Effectively Mixing Two Fluids
Understanding how fluids mix is important for applications ranging from the blending of foods and cosmetics to the tracking of plastic debris in Earth’s oceans. Using a supercomputer, Peter Schmid of the King Abdullah University of Science and Technology, Saudi Arabia, and Maximillian Eggl of the Johannes Gutenberg University Mainz, Germany, have now found a selection of stirrer shapes and stirring velocities to more effectively mix two fluids . Videos of their simulations illustrate the way changes in both factors can drastically alter how homogeneous the system looks after mixing.
In their simulations, Schmid and Eggl poured two liquids into a cylindrical container. They then placed into the container two circular stirrers, which they moved for a fixed time at the same constant velocity in a circular, clockwise path around the cylinder. This “control” simulation shows a partially mixed system with large regions where the original fluids remain unmixed.
The duo then adjusted the stirrers’ shapes to optimize the mixing of the fluids. They found better mixing—a more homogeneous system once stirring halted—when the stirrers had irregular shapes. The top stirrer resembled a fairy’s star-shaped wand, while the other looked like a pooper-scooper. These stirrers induced in the system more vortices, which improved mixing.
Once Schmid and Eggl had finalized the shapes of their stirrers, they then adjusted the velocity at which the stirrers moved. They found that the best mixing happened if the top stirrer traveled faster than the bottom one, with both moving clockwise initially and then the bottom one taking a small, counterclockwise jump at the end.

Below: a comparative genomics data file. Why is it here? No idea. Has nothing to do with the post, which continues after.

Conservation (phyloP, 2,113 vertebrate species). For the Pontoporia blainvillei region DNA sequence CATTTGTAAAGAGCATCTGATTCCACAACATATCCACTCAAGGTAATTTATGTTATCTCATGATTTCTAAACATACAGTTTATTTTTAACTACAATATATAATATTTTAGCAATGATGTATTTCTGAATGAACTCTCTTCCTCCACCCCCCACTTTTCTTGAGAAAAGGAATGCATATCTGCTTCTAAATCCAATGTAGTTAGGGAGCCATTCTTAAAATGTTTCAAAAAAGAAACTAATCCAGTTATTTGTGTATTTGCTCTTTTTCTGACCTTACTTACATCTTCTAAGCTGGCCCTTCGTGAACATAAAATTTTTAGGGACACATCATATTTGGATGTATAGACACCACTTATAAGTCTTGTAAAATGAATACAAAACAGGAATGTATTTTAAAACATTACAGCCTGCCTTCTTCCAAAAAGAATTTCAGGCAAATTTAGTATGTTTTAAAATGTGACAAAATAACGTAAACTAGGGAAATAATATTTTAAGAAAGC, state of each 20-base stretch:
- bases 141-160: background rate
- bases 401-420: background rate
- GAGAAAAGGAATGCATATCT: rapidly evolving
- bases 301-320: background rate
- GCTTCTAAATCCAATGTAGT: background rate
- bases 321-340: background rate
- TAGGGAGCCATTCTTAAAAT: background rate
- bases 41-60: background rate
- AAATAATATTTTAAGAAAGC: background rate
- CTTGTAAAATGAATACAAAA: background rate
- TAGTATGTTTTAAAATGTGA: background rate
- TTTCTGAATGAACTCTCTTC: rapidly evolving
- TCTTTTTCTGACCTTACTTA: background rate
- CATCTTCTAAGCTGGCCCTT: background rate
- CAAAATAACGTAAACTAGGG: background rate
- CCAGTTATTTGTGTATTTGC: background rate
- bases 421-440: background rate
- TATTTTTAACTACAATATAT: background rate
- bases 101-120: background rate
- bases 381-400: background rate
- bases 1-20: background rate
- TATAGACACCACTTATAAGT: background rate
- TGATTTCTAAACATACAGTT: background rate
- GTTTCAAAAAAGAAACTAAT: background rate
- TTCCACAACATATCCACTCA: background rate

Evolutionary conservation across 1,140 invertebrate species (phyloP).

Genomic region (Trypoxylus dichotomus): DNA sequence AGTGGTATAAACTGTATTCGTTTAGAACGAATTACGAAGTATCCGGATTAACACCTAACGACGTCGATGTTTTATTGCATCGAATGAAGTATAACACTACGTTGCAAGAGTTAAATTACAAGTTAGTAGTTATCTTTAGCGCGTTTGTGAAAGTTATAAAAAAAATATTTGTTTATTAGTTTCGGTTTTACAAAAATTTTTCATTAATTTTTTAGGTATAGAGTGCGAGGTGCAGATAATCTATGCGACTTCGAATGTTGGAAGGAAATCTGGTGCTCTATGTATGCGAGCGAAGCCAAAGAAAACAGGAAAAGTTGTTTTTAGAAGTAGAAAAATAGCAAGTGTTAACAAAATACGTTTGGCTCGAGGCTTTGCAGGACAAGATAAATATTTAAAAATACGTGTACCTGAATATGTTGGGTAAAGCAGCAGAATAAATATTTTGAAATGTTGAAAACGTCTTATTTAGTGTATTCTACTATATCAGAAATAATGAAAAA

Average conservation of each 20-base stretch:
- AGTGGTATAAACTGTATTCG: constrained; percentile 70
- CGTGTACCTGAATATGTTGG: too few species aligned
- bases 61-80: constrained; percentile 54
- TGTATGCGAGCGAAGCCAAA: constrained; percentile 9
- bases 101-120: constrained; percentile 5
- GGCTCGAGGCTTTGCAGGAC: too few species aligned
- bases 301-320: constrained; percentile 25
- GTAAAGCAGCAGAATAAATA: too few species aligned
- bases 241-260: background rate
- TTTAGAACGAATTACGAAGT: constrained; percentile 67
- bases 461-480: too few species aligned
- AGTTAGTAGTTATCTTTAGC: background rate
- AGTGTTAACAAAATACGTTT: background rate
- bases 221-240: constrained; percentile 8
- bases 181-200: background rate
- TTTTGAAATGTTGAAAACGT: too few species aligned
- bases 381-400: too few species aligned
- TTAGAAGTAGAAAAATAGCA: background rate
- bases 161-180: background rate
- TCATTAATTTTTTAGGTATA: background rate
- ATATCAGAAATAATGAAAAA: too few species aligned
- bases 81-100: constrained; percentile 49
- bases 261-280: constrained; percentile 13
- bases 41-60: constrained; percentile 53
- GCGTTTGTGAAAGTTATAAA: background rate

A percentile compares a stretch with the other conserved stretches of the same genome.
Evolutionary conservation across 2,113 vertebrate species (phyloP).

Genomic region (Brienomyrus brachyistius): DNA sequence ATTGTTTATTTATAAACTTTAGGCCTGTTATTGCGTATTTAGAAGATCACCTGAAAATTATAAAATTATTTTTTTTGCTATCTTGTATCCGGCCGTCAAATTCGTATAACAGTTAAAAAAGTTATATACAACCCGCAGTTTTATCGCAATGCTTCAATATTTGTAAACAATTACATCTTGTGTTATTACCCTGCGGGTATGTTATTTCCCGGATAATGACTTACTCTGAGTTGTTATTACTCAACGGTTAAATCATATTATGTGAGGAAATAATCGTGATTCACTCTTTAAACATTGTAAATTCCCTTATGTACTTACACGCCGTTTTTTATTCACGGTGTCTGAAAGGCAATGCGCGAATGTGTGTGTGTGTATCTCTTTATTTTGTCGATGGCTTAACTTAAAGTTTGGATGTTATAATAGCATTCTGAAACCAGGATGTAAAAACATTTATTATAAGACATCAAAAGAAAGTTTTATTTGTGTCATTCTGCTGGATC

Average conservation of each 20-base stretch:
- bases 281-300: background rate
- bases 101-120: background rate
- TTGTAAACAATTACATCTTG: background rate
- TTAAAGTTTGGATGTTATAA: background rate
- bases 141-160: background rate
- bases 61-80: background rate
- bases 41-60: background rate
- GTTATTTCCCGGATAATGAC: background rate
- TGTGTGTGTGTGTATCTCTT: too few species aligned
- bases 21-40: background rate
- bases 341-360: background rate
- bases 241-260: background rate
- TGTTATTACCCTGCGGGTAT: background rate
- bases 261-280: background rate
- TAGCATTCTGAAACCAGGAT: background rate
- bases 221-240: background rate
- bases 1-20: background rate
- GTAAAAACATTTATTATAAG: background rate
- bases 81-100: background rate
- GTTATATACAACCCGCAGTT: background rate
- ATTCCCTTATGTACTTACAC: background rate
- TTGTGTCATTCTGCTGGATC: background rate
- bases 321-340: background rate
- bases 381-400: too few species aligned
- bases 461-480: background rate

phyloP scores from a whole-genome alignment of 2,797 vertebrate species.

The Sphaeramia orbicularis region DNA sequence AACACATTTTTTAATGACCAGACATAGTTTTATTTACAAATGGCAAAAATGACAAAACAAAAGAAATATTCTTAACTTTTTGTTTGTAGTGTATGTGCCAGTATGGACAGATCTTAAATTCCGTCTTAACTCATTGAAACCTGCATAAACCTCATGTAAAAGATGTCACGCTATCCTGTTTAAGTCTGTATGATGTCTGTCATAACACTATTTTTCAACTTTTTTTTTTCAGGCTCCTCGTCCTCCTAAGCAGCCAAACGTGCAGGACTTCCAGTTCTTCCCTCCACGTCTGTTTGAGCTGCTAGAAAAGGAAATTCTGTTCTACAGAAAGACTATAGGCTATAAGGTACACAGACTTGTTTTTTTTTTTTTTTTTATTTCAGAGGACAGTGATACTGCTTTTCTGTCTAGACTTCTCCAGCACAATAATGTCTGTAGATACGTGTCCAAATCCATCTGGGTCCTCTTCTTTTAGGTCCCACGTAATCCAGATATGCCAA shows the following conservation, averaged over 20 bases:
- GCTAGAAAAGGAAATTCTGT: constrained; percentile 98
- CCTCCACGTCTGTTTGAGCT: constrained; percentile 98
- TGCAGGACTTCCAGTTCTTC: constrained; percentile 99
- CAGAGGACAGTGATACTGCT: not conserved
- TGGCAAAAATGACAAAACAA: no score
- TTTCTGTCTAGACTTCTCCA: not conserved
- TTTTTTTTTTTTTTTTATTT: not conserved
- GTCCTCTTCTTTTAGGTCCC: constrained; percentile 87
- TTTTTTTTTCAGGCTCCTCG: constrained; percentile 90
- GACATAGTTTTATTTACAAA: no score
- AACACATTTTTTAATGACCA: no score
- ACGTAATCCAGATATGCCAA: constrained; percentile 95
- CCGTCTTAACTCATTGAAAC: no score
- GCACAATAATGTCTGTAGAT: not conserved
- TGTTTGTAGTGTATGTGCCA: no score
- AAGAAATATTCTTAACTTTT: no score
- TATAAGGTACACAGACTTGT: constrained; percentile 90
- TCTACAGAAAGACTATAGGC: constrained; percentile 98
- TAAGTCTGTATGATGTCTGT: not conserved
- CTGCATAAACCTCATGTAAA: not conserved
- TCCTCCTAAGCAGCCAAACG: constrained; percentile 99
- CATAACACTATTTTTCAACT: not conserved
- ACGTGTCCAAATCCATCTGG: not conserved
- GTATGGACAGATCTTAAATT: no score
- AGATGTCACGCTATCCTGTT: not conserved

Finally, the duo had the computer simultaneously adjust stirrer shape and velocity. Doing that, they found that the best stirrers had smoother edges and less extreme shapes. The star-shaped wand was rounded into a canine-tooth-like shape, while the pooper-scooper was transformed into a stubby tadpole. For the stirrer motion, the two stirrers no longer moved in the same direction. Rather, the top stirrer moved counterclockwise and the bottom clockwise, with the two appearing to pinch the interface between the two fluids. At the end of the simulations, the stirrers jiggled back and forth, an action that created more vortices, making mixing more efficient.
While Schmid and Eggl recognize that most industries wouldn’t implement such irregular stirrer shapes or stirring methods, they hope that their findings might shift how people think about the mixing of fluids.
Allison Gasparini is a freelance science writer based in Santa Cruz, CA.
- M. F. Eggl and P. J. Schmid, “Mixing by stirring: Optimizing shapes and strategies,” Phys. Rev. Fluids 7, 073904 (2022).